Romance readers are a unique community. They avidly read books about love, and they love these novels and the authors who write them with an ardor born of both affirmation and defiance. Romance readers and writers revel in the fact that every romance improvises, like jazz musicians on a basic melody, like poets writing haiku or sonnets, on two key elements, which Romance Writers of America defines as “a central love story and an emotionally satisfying and optimistic ending.” The requisite “happily-ever-after.” Romance enthusiasts fully appreciate the fact that while the romance genre is dismissed, even maligned, in the larger world (Could that be because romance is a predominately female universe?), romance publishing is a billion-dollar-plus industry. As romances routinely outsell other genres, the romance industry is substantial, dynamic, diverse, and forever evolving.
Documentary filmmaker Laurie Kahn knew very little about the world of romance fiction when she began work on Love between the Covers, but her previous films, A Midwife’s Tale and Tupperware, are about communities of women, which is in keeping with her mission to bring women’s lives and women’s callings to light. To investigate with curiosity and abiding respect what women accomplish and enjoy. What Kahn discovered about the variety of voices, passionate convictions, work ethic, and heartfelt sharing and mutual support that drive the romance world downright amazed her. And that sense of wonder gives her film its power.
Kahn’s documentary will deliver one astonishment after another.
Romance fans will smile knowingly at the fervor of their compatriots who were filmed at readings and Romance Writers of America conferences. For romance aficionados, Love Between the Covers will articulate and confirm all the reasons they love romance. For viewers who know little or nothing about romance fiction, Kahn’s documentary will deliver one astonishment after another.
Kahn and her crew were welcomed into the lives of six articulate and candid romance writers—Mary Bly (Eloisa James), Beverly Jenkins, Susan Donovan, Celeste Bradley, Len Barot (Radclyffe), and Joanne Lockyer. And they interviewed many more writers, including Nora Roberts, Jayne Ann Krentz, and Jennifer Crusie. Their stories are striking. To mention just two, Beverly Jenkins talks about what inspired her to fill an enormous literary void by writing historical romances about African Americans. The impact of her novels has been so tremendous, her fans have become a sustaining extended family. Mary Bly’s very literary parents—her mother, Carol Bly, was a short-story writer; her father, Robert Bly, is a prominent poet—were “horrified” by her taste for romance fiction. In fact, Bly leads a double life. With degrees from Harvard, Oxford, and Yale, she is a tenured professor and Shakespearean scholar at Fordham University as well as the best-selling romance writer, Eloisa James.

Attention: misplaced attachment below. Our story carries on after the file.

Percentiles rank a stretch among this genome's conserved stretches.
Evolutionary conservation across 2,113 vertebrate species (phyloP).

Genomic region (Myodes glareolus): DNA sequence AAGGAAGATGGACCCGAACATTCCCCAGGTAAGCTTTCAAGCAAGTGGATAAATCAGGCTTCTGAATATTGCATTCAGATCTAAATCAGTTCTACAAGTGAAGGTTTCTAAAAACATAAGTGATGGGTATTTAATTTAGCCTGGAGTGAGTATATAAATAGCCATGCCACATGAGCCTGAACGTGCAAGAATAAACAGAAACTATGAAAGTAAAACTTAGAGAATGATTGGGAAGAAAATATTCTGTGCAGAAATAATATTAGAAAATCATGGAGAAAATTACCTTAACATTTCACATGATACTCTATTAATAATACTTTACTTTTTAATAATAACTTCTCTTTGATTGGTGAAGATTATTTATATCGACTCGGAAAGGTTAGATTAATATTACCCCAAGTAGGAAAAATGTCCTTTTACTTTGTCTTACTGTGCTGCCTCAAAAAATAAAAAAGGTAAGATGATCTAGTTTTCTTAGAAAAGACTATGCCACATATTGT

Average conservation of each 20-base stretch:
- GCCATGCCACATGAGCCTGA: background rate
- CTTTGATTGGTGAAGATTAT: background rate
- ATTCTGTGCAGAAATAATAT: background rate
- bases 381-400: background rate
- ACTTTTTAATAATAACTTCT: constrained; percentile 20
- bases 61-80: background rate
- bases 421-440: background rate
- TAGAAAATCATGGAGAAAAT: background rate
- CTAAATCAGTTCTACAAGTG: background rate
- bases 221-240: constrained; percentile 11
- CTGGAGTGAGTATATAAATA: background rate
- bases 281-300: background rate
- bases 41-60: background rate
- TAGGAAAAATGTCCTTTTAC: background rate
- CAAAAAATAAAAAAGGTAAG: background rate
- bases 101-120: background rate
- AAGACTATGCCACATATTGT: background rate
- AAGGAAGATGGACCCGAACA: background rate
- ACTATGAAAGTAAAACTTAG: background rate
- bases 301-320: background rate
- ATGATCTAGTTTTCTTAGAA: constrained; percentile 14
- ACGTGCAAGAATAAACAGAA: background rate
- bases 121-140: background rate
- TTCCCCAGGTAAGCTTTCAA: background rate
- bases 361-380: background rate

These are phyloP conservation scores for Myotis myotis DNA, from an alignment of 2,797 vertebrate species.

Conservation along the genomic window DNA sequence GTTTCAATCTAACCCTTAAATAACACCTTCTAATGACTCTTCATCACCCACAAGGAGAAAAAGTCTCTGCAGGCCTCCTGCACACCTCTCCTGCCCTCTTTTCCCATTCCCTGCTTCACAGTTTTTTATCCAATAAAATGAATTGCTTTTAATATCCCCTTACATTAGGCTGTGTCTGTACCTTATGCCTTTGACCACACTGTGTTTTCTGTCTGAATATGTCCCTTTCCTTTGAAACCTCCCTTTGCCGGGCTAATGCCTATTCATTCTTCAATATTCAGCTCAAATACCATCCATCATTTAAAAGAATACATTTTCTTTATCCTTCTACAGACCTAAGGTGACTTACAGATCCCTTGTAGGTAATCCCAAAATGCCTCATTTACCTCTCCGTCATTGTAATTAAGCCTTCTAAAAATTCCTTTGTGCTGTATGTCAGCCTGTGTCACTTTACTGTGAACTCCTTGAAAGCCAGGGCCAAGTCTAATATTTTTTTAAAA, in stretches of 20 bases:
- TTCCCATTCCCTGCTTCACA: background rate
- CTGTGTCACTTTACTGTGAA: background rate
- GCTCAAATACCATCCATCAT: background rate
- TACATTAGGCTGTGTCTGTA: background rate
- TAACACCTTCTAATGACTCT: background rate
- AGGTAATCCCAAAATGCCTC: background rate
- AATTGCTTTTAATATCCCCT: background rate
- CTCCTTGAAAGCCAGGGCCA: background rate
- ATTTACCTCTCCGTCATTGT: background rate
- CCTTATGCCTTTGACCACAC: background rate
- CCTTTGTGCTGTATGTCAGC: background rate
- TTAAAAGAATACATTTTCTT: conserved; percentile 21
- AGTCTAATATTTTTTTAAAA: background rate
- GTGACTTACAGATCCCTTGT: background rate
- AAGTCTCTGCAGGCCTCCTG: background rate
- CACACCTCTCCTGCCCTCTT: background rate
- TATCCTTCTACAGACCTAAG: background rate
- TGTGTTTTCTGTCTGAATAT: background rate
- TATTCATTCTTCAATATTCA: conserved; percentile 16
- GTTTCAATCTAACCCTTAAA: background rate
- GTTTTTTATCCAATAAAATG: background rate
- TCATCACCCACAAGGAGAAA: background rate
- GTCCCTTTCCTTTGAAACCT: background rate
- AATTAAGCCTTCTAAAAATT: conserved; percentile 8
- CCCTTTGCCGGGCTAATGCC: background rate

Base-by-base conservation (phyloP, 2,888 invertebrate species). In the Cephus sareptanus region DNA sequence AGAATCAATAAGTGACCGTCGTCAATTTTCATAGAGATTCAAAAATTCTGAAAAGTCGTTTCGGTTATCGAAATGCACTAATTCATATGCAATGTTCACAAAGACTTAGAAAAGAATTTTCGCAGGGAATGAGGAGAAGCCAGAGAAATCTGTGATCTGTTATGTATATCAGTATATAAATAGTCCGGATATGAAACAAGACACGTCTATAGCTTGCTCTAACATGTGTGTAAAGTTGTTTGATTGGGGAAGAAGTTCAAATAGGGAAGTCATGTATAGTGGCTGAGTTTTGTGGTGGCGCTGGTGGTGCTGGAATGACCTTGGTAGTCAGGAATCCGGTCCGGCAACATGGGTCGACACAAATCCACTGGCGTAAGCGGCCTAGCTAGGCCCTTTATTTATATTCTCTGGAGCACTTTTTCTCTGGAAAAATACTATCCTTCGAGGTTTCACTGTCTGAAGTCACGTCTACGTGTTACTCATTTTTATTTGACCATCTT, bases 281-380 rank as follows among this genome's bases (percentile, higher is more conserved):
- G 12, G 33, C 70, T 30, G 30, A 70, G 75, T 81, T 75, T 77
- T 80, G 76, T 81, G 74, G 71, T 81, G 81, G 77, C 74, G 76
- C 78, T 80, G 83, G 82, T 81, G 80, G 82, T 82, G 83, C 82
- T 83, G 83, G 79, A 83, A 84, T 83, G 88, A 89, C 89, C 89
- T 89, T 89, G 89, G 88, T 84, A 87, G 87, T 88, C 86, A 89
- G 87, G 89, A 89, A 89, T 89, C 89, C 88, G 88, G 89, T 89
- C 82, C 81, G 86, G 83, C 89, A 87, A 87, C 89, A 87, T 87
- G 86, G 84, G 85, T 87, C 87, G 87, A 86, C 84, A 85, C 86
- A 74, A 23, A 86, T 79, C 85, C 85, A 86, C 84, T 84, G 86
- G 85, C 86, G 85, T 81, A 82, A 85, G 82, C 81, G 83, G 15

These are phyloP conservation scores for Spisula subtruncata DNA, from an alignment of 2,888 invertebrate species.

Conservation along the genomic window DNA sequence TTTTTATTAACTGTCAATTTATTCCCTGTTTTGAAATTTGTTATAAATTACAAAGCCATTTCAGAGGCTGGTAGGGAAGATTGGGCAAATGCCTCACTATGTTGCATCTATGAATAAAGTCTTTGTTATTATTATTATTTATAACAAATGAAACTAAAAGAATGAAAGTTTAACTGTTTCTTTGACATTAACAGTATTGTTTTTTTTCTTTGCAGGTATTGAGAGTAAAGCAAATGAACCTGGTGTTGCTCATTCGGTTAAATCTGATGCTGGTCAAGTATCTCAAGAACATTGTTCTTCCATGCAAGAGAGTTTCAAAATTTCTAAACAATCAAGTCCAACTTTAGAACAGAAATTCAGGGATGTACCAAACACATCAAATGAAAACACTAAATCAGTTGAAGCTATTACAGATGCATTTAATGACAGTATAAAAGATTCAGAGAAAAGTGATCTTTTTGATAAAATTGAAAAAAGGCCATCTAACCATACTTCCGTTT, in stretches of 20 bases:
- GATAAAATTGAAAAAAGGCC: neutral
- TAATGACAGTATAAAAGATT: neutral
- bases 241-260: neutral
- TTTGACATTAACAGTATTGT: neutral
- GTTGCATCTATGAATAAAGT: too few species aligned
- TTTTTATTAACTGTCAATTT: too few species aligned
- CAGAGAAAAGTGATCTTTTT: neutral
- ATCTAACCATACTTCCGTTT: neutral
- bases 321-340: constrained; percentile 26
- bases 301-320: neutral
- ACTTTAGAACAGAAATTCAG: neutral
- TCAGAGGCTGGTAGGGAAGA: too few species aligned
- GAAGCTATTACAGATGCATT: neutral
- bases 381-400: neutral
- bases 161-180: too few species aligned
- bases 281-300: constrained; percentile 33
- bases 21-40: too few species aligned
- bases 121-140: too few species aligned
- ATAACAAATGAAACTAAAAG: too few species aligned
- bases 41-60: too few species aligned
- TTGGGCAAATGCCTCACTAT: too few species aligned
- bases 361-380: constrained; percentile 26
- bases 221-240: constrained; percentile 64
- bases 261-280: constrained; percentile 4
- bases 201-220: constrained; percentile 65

Everyone in the film testifies to the uplifting qualities of romance, in which smart, resilient, strong, gifted, funny, and rebellious women work as doctors, lawyers, law enforcement officials, soldiers, secret agents, firefighters, teachers, lawyers, artists, scientists, thieves, and assassins; where they may be witches, vampires, werewolves, shapeshifters, and other paranormal entities, and where women’s sexuality, including same-sex love, is approached candidly and positively, if not downright jubilantly.
Kahn has documented the great web of lively, sharing conversations among romance writers, between readers and writers, and among readers. Romance is interactive in ways far beyond any commercial social media efforts. These are genuine, from-the-heart exchanges of enthusiasms and catharses. A sisterhood of empowerment. Love between the Covers is a marvelous film for library events, romance books clubs, and romance writers’ groups. Watch for a Booklist review and purchase information when this film becomes commercially available.